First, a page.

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FAQ: ClinicalTrials.gov - What is "Expanded Access"?


Question: What is "expanded access"?


Answer:

Expanded access is a means by which manufacturers make investigational new drugs available, under certain circumstances, to treat a patient(s) with a serious disease or condition who cannot participate in a controlled clinical trial.

Most human use of investigational new drugs takes place in controlled clinical trials conducted to assess the safety and efficacy of new drugs. Data from these trials are used to determine whether a drug is safe and effective, and serve as the basis for the drug marketing application. Sometimes, patients do not qualify for these controlled trials because of other health problems, age, or other factors, or are otherwise unable to enroll in such trials (e.g., a patient may not live sufficiently close to a clinical trial site).

For patients who cannot participate in a clinical trial of an investigational drug, but have a serious disease or condition that may benefit from treatment with the drug, FDA regulations enable manufacturers of such drugs to provide those patients access to the drug under certain situations, known as “expanded access.” For example, the drug cannot expose patients to unreasonable risks given the severity of the disease to be treated and the patient does not have any other satisfactory therapeutic options (e.g., an approved drug that could be used to treat the patient's disease or condition). The manufacturer must be willing to make the drug available for expanded access use. The primary intent of expanded access is to provide treatment for a patient’s disease or condition, rather than to collect data about the study drug.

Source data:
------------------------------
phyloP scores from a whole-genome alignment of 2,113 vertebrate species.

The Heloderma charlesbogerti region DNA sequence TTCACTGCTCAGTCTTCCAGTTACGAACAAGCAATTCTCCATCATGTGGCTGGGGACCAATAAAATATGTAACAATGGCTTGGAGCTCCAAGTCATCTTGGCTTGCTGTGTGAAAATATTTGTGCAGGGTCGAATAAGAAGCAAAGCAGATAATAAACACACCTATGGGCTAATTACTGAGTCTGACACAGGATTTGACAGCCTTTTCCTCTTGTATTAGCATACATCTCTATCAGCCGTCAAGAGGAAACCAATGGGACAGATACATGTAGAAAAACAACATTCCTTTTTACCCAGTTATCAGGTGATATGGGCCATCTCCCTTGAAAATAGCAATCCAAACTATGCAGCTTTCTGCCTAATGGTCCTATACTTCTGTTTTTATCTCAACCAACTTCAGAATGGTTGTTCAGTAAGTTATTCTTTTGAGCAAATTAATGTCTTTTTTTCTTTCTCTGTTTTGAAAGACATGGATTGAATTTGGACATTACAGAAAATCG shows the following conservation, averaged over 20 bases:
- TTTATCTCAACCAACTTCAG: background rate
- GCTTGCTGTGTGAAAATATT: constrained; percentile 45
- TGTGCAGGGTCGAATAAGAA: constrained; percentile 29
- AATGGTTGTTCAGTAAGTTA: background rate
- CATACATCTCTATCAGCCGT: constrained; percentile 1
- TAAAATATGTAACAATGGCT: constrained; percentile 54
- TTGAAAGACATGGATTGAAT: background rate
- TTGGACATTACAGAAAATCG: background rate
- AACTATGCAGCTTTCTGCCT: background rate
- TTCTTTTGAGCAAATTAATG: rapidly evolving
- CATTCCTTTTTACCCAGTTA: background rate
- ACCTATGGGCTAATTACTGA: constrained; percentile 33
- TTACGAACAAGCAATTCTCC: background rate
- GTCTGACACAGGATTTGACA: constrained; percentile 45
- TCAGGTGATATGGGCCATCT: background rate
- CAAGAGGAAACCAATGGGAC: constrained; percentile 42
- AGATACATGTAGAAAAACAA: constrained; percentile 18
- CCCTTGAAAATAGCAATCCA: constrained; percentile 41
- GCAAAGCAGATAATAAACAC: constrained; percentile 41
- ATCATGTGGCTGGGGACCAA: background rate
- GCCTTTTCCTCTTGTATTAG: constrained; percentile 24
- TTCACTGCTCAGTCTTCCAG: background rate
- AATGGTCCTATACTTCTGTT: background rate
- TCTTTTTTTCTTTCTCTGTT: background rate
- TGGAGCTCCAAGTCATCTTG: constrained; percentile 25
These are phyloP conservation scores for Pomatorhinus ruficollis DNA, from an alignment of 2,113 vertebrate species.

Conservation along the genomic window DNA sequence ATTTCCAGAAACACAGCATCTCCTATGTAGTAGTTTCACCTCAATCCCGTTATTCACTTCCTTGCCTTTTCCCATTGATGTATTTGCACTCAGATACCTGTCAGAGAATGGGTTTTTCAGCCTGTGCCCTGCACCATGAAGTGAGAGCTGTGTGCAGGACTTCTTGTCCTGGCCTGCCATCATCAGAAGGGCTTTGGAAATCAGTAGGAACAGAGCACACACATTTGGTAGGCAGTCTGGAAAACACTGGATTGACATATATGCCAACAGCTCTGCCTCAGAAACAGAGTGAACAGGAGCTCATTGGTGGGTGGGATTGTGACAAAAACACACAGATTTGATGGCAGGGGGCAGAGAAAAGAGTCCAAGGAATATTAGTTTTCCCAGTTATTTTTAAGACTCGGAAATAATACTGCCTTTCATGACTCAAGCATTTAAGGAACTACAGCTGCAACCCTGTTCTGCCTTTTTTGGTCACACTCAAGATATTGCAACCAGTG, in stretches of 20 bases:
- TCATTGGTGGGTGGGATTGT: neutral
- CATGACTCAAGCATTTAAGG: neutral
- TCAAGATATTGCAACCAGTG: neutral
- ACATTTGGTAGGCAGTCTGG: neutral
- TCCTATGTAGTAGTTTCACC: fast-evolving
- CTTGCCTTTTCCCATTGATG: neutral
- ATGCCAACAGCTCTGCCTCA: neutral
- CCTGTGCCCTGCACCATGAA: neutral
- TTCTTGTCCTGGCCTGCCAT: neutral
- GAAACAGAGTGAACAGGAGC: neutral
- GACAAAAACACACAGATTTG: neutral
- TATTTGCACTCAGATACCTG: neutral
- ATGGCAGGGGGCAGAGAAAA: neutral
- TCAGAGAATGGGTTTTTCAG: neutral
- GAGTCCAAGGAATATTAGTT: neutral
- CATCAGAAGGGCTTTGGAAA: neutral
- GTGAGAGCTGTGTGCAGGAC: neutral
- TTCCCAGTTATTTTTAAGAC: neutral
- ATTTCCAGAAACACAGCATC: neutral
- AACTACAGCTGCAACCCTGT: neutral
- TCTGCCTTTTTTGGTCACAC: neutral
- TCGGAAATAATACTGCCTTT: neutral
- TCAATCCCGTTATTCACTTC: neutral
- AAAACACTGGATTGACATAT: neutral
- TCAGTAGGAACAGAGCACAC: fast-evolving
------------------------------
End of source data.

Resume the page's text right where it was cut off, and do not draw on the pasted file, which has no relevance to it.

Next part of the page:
Some investigational drugs are available for treatment use from pharmaceutical manufacturers through expanded access programs listed in ClinicalTrials.gov. If you or a loved one is interested in treatment with an investigational drug under an expanded access protocol listed in ClinicalTrials.gov, review the protocol eligibility criteria and inquire at the Contact Information number. If there is not an expanded access protocol listed in ClinicalTrials.gov, you or your health care provider may contact a manufacturer of an investigational drug directly to ask about expanded access programs.

For additional information on expanded access programs, please see the FDA website at http://www.fda.gov/ForConsumers/ByAudience/ForPatientAdvocates/AccesstoInvestigationalDrugs/default.htm .

For instructions on viewing all expanded access programs listed in ClinicalTrials.gov, see “How do I find information on Expanded Access Studies in ClinicalTrials.gov?”


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http://www.nlm.nih.gov/services/ctexpaccess.html